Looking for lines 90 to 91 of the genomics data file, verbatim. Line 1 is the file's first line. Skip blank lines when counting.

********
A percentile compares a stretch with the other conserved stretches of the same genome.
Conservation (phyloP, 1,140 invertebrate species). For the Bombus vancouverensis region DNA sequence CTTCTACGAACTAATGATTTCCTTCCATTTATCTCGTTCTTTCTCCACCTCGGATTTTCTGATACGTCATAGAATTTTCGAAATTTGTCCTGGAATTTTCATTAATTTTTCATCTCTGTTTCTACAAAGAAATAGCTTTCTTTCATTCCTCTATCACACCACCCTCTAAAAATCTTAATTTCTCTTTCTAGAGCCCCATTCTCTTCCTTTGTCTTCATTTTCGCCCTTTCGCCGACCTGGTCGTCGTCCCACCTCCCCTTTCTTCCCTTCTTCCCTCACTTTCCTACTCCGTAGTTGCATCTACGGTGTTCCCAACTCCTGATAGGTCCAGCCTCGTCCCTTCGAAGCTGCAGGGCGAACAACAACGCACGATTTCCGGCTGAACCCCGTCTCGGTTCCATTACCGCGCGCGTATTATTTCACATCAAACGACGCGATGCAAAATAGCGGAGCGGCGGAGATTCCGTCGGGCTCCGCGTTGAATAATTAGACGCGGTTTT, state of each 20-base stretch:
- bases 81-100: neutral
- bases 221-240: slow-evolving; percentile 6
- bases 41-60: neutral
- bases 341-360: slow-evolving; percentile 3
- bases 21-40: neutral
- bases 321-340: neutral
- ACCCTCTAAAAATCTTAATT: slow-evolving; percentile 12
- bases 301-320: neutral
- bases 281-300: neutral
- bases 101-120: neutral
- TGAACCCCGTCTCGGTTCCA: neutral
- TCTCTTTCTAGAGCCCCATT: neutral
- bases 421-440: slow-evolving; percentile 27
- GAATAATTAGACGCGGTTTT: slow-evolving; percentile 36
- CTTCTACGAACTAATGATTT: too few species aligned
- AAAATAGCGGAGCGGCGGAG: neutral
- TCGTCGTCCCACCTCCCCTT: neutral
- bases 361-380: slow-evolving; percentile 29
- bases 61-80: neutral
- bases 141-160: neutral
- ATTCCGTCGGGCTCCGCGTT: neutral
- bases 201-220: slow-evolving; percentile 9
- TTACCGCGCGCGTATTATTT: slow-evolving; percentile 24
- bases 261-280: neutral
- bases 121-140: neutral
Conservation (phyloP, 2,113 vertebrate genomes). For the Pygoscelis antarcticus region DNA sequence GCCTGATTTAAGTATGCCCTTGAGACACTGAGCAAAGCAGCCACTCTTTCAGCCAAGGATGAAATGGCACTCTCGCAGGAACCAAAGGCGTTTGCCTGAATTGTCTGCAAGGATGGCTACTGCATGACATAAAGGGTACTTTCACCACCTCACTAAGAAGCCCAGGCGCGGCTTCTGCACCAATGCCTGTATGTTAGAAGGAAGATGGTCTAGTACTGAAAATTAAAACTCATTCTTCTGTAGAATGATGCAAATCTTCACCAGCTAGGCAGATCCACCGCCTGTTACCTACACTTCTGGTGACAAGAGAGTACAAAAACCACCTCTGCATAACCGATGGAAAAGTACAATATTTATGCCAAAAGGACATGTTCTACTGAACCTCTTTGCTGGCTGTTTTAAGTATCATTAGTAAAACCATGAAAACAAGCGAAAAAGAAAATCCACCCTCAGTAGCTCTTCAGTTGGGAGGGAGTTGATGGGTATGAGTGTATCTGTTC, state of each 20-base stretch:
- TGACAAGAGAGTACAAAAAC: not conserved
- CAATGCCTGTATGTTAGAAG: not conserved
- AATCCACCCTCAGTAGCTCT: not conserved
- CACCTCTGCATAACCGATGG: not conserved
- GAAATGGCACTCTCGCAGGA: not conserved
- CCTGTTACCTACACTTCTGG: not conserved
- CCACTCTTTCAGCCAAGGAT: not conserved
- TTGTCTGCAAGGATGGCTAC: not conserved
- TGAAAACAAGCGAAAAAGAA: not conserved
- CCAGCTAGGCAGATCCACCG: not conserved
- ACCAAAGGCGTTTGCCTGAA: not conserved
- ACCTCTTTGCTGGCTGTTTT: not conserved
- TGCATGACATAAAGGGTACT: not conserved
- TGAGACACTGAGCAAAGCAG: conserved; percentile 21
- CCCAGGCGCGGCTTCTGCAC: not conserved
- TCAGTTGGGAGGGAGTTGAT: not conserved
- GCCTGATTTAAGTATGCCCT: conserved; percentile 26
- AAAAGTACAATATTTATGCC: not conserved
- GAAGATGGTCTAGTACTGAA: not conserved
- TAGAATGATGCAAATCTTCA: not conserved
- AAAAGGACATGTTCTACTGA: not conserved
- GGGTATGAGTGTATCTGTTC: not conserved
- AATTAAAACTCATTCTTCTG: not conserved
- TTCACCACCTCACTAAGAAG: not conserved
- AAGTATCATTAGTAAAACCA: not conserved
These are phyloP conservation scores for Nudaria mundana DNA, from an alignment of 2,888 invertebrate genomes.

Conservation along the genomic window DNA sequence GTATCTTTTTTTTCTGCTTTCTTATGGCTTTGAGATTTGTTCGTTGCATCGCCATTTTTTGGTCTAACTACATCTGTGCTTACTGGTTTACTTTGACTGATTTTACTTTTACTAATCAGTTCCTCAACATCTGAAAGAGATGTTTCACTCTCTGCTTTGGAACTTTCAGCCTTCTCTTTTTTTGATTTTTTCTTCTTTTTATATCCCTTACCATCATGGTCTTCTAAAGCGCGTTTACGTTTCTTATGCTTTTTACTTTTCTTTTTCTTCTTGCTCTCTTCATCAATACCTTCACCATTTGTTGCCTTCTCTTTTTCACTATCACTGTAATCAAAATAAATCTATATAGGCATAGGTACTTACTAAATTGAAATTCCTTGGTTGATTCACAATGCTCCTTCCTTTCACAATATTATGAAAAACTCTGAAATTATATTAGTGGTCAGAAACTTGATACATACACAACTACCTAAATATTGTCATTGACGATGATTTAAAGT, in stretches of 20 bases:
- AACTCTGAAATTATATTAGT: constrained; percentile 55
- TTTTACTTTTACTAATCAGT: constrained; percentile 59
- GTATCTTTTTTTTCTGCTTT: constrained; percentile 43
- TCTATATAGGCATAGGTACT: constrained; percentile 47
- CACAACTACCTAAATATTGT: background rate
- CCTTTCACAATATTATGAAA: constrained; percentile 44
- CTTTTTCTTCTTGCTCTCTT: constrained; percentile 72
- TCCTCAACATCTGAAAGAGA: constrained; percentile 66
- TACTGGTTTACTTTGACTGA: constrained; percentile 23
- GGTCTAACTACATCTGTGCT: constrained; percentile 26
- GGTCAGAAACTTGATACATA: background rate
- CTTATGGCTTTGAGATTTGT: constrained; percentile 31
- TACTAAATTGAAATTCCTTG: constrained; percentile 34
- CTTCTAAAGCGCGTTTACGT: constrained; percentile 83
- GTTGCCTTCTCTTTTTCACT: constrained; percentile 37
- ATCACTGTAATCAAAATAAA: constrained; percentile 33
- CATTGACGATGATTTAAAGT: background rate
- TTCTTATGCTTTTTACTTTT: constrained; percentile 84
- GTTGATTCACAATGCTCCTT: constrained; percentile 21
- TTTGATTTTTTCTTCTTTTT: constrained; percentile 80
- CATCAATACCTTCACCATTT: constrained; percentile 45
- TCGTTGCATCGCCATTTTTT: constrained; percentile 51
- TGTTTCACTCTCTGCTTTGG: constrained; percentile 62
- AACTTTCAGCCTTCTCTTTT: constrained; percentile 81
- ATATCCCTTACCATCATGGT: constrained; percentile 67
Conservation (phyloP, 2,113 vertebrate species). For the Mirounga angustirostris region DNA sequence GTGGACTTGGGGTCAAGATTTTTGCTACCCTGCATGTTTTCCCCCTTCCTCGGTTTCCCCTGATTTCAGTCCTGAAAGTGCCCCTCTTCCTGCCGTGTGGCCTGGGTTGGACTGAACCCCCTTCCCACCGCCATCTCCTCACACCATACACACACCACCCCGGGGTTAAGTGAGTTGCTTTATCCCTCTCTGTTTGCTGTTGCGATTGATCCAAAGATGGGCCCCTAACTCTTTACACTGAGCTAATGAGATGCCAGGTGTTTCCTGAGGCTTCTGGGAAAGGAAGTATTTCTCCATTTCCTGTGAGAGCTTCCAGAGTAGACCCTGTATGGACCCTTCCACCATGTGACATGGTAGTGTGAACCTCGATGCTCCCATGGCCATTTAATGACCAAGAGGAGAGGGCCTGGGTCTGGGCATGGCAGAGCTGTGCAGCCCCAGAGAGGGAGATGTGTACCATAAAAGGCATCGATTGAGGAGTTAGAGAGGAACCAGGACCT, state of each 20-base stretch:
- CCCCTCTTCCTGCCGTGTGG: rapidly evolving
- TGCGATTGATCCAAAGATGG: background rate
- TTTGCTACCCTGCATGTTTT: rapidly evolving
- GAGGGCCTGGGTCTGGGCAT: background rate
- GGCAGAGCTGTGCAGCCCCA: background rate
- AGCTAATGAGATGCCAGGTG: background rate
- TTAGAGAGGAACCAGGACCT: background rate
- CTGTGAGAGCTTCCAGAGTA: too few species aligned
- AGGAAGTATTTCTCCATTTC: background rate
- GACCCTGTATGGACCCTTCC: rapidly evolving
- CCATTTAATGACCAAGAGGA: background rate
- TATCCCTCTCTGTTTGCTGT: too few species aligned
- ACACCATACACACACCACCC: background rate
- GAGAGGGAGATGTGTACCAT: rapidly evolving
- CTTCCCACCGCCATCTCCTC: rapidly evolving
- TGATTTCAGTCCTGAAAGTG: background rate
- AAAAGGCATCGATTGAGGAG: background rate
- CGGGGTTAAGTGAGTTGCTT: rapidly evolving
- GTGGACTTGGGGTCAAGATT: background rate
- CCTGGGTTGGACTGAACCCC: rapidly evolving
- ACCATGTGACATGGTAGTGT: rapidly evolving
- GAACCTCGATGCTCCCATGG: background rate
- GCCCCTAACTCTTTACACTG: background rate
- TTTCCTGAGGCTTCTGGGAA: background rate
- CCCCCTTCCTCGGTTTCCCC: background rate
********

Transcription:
- AGGAAGTATTTCTCCATTTC: background rate
- GACCCTGTATGGACCCTTCC: rapidly evolving